Spring Training For Crisis Management: Over-Preparing vs. Overreacting


By Dennis Culloton

After Donald Trump’s Twitter rants and video leaks and Samsung’s exploding phone, people tell me, “Hey (that company in trouble) needs you for crisis communications,” or they ask “How would you like to be Trump’s PR guy?”

It makes for fun talk at the tailgate or cocktail party. But to make a real difference for the Donald or Samsung, or any other celebrity, politician or brand, you need to think about how you would handle a crisis long before your latest tweet, video or smart phone smolders.

That’s not to say that lawyers and crisis communicators can’t or won’t help clients who are already engulfed in a public relations flameout. I once got hired by a lawyer emailing from an airplane after learning her client had just been raided by federal law enforcement. We love the challenge of tackling client’s problems when the odds are against us. But the mission is often one of mitigating the harm that will befall them, their business, their reputations and perhaps their liberty.

Following the example of my favorite leader, Cubs Manager Joe Maddon, we can all use a spring training to work on our team’s defensive fundamentals, hitting and pitching. Over-preparing beats overreacting.

A law school classmate working in a corporate law department was once tasked with reviewing every federal and state law the company could violate. That is an extreme example of preparedness, but I commend the company for the thought.

I recommend beginning by preparing for the biggest threats you may face. More often than not, these are self-inflicted wounds – flippant responses to the media or investors; social media blunders (especially 3 a.m. tweets); cutting corners despite safety risks or illegality.

The law of unintended consequences is a frequent source of public relations crises. Wouldn’t Wells Fargo like to have the opportunity to look at how a sales incentive program could go wrong?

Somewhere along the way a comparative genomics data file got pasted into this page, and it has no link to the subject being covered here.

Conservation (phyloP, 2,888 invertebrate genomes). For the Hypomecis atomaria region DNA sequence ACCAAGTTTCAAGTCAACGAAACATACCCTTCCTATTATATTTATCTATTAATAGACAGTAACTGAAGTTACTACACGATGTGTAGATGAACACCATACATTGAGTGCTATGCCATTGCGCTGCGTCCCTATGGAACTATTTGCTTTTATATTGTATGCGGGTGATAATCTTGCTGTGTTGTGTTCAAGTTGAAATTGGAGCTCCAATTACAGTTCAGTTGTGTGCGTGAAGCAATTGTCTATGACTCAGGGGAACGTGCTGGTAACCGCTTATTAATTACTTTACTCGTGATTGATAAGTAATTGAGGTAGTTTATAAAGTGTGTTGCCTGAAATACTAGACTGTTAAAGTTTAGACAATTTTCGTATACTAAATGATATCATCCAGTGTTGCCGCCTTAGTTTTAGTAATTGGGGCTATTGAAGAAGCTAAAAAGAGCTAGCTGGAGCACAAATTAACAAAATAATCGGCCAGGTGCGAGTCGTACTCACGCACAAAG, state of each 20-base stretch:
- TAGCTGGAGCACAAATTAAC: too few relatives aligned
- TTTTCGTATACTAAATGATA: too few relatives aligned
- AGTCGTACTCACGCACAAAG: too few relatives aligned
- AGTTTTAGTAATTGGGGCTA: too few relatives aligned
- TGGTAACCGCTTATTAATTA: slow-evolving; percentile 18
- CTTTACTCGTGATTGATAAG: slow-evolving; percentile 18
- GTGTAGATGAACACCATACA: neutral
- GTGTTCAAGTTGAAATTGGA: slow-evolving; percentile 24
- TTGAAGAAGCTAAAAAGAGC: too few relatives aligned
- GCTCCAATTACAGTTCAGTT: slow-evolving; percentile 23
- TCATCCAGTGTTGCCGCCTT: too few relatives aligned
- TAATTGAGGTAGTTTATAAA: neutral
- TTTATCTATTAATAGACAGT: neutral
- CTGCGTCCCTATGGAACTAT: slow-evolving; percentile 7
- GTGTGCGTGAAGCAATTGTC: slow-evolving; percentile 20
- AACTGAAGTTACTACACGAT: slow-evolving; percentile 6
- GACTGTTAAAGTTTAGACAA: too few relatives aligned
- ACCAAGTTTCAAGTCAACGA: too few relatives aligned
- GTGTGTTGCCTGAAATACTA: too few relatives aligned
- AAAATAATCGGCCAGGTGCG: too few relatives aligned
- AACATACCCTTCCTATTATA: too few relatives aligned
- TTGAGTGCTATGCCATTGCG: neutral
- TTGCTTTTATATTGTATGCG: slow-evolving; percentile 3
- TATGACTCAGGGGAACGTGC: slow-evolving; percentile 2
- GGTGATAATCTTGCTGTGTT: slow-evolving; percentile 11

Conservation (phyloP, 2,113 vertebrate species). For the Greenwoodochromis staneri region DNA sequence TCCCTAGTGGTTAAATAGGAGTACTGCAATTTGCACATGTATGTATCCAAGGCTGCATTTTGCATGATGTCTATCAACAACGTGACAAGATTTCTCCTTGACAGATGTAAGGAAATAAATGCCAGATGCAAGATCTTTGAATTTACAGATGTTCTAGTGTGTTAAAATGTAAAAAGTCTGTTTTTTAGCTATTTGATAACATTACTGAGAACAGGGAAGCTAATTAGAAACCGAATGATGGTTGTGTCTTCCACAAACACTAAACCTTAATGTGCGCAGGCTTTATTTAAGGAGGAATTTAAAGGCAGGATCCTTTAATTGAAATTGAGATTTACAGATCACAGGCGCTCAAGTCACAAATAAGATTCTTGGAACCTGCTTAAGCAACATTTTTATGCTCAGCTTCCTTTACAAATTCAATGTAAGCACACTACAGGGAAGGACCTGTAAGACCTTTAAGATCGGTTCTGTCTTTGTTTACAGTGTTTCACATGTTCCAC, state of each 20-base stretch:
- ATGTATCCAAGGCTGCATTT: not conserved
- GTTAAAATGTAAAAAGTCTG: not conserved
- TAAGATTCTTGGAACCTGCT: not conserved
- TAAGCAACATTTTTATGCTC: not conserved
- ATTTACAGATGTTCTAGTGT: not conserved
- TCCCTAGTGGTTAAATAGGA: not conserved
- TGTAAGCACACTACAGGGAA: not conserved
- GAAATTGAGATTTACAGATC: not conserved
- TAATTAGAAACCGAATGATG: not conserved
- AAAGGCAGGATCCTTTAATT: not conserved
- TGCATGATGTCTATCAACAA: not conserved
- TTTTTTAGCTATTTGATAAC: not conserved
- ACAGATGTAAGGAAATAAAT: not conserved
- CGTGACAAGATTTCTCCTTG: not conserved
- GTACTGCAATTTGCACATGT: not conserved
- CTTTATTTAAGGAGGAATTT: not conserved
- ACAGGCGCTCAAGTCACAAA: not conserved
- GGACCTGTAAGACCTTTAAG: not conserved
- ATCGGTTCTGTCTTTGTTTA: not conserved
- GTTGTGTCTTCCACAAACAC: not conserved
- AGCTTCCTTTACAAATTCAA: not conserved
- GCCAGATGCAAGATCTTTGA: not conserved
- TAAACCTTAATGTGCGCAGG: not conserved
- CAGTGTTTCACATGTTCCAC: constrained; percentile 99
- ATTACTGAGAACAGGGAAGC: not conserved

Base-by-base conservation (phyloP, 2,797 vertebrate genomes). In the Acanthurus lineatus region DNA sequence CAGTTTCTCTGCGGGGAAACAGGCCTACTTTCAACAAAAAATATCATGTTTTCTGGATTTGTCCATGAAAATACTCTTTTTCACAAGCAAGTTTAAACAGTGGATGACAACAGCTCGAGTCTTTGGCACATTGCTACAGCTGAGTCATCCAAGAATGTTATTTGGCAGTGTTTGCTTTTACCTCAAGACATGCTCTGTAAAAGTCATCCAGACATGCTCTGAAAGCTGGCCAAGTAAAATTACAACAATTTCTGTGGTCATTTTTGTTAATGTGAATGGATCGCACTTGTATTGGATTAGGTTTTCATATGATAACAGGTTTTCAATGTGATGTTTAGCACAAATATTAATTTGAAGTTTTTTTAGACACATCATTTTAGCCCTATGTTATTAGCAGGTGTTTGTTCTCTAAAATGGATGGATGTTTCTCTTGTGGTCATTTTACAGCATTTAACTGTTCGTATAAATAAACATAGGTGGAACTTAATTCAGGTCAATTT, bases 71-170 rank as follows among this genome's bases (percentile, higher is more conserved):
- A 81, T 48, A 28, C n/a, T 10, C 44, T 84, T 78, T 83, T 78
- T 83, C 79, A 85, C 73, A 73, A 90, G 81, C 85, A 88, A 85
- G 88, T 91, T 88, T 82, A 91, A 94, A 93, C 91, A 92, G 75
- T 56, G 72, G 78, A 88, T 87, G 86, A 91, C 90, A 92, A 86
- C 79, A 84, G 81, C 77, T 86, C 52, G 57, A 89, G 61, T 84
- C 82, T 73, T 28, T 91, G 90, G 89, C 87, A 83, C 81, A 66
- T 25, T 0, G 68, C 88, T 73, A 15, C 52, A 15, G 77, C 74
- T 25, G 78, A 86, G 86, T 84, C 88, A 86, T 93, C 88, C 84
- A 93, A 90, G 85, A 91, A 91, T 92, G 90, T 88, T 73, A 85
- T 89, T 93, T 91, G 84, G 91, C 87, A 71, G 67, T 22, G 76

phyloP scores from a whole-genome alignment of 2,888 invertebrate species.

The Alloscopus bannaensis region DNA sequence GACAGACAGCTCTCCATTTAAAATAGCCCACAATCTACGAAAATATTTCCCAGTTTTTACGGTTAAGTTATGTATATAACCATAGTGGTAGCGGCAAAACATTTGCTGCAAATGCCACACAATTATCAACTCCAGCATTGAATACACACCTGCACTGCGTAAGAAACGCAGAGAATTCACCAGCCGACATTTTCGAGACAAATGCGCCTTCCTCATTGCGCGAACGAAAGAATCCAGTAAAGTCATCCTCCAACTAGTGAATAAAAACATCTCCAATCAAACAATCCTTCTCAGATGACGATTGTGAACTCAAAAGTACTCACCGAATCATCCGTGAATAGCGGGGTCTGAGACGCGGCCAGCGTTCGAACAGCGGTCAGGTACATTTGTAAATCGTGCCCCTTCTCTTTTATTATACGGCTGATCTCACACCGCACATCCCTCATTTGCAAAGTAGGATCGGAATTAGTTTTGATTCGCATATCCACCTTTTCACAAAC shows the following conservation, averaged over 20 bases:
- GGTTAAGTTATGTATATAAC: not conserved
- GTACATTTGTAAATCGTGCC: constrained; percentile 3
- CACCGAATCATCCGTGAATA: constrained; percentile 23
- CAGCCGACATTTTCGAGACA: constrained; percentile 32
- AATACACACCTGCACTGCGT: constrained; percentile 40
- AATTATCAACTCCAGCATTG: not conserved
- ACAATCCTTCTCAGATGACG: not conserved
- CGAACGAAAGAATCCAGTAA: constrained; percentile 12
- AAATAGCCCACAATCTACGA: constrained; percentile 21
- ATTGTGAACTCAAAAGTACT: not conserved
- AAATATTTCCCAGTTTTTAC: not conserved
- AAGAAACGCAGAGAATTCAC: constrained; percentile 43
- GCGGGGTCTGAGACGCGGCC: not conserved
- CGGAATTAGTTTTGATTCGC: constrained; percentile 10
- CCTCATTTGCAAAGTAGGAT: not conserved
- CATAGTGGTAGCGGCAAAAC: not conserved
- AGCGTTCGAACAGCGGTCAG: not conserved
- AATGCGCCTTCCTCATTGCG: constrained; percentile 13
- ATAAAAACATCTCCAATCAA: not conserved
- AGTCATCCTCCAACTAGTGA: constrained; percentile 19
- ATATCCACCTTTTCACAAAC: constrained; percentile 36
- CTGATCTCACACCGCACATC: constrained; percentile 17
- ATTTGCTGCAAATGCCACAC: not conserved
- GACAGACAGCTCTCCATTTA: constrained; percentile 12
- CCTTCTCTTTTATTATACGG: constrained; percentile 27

Technology has revolutionized our life. But it does malfunction. Samsung is experiencing the worst-case scenario – a crisis management plan that made the initial problem worse. The phones were recalled after exploding and then their replacements were recalled.

President Trump has redefined the notion of going around the mainstream media by tweeting to his 20 million followers. But he and his team have had to expend energy walking back or spinning the meaning of late night tweets. Despite it’s immediacy, strategy should guide social media communications as well. It should be built around an executive’s strengths and weaknesses and can foresee and reduce risk. Many entrepreneurs, business executives and politicians revert back to what they think made them great – especially under pressure – unless they develop new muscle memory.

Spending time in a training camp can help prevent disaster – the best type of crisis communications. Thinking about a comprehensive response before the tweet is sent or the smart phone implodes can help tamp down the flames faster.

Dennis Culloton is the founder, CEO and president of Culloton Strategies LLC, a boutique public relation firm that specializes in crisis communications, public affairs and media relations. For more information, visit www.cullotonstrategies.com.